Dyslexia in Children and how to help them learn

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If you know a child with Dyslexia or if your child has been diagnosed with it, naturally, you will want to do all that you can to help them. However you may also feel like you are being pulled in so many different directions. Start by educating yourself as much as possible about Dyslexia which is a learning disability. When you see just how much you can do for your child, it may ease some of your fears and guide you to make more informed choices. Make sure that these sources for learning are trusted, such as those provided by your psychologist.

Work closely with your child’s teachers

Next, you’ll want to work closely with your child’s school to make sure all the right services and resources are in place. There should be a support team helping to create an Individualized Education Plan (IEP) for your child. This will provide classroom accommodations and extra support to facilitate learning. The sooner you start, the better it will be for your child.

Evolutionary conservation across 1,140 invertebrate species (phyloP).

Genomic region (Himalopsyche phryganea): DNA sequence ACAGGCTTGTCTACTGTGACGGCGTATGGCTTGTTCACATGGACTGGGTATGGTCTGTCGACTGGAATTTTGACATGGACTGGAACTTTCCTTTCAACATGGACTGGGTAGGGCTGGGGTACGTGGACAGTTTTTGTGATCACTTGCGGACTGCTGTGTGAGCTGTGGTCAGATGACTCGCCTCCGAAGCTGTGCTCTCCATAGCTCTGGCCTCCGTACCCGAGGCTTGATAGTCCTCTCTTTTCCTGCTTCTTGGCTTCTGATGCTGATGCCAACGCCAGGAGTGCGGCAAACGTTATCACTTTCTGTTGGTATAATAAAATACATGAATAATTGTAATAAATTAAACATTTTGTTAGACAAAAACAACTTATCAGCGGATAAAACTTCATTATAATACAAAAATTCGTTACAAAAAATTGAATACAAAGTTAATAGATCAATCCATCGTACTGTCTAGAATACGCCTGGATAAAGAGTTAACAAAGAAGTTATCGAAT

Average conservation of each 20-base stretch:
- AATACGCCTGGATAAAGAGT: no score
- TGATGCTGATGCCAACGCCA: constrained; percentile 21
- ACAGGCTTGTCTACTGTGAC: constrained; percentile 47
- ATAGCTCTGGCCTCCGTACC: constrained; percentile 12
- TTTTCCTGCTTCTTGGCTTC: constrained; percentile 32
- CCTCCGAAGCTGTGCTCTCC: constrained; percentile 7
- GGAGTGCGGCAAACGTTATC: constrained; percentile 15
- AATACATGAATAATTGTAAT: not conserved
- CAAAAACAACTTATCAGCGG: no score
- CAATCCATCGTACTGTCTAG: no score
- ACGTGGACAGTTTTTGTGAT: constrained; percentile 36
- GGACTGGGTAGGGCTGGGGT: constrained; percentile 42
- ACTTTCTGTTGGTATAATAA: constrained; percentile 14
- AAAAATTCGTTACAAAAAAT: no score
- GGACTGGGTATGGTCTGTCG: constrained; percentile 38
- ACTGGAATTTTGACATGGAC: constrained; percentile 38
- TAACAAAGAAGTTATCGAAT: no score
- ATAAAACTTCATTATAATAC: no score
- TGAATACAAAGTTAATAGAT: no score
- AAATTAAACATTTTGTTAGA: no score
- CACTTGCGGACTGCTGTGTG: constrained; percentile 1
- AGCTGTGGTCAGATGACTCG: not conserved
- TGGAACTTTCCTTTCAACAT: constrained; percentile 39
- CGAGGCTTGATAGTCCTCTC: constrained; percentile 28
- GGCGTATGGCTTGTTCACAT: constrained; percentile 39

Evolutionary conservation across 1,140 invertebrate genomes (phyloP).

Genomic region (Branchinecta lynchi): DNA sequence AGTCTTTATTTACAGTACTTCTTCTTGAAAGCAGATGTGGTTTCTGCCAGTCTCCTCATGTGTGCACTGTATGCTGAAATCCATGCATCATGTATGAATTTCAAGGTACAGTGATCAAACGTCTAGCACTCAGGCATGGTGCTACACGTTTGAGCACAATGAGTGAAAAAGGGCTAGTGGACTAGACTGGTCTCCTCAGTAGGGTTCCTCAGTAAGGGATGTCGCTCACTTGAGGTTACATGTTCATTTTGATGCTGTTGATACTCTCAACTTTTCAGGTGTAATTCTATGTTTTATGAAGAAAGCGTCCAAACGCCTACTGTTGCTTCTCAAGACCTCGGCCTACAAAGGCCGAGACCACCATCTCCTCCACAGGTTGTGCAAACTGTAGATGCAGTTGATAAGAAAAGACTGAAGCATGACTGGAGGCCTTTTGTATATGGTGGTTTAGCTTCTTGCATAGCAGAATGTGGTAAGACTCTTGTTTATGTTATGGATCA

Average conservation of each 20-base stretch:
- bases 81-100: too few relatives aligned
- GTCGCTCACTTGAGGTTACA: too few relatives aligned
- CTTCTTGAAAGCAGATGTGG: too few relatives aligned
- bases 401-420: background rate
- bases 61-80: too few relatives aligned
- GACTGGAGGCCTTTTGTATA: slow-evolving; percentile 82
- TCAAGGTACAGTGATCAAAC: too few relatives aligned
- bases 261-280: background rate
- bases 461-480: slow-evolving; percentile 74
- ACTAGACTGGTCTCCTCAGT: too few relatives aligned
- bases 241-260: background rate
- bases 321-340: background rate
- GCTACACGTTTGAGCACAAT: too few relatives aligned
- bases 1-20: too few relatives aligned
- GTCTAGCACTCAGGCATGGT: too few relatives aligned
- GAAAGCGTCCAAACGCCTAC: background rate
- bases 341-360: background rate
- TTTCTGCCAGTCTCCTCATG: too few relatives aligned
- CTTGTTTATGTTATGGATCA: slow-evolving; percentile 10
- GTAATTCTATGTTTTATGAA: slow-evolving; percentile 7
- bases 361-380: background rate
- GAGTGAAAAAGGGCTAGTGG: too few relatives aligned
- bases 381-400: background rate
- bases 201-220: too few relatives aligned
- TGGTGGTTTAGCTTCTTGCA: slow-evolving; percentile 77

Day to day life with dyslexia

You can support your child in many ways during daily life and not simply learning alone or schoolwork. Your support with give them confidence. For the child, it is tough to have to struggle at something that seems to come naturally to other kids their age and this is perhaps the tightest rope that you would ever walk too as their parent. You need to be firm about schoolwork and routine, but make sure to show constant love, support, and patience.


Reading and Dyslexia

Know your child’s strengths and weaknesses as no two children will be the same. There is no recipe to success but it usually take a lot of practice, love and routine consistency. Read a lot basically. Here are some ideas that you can try;

  • Listen to audio books and have your child read along with them.
  • Ensure they spend some time reading alone, both quietly and aloud.
  • Re-read their favorite books. It may be a little boring for you, but it helps them learn.
  • Take turns reading books aloud together.
  • Talk about the stories you read together and ask questions like, “What do you think happens next?”
  • Use schoolbooks, but you can also branch out into graphic novels and comic books. Reading things your child is interested in or excited about can be motivating.
Making learning fun can help with Dyslexia
  • Make up songs, poems, and even dances to help remember things.
  • Play word games.
  • If your child is younger, use nursery rhymes and play silly rhyming games.


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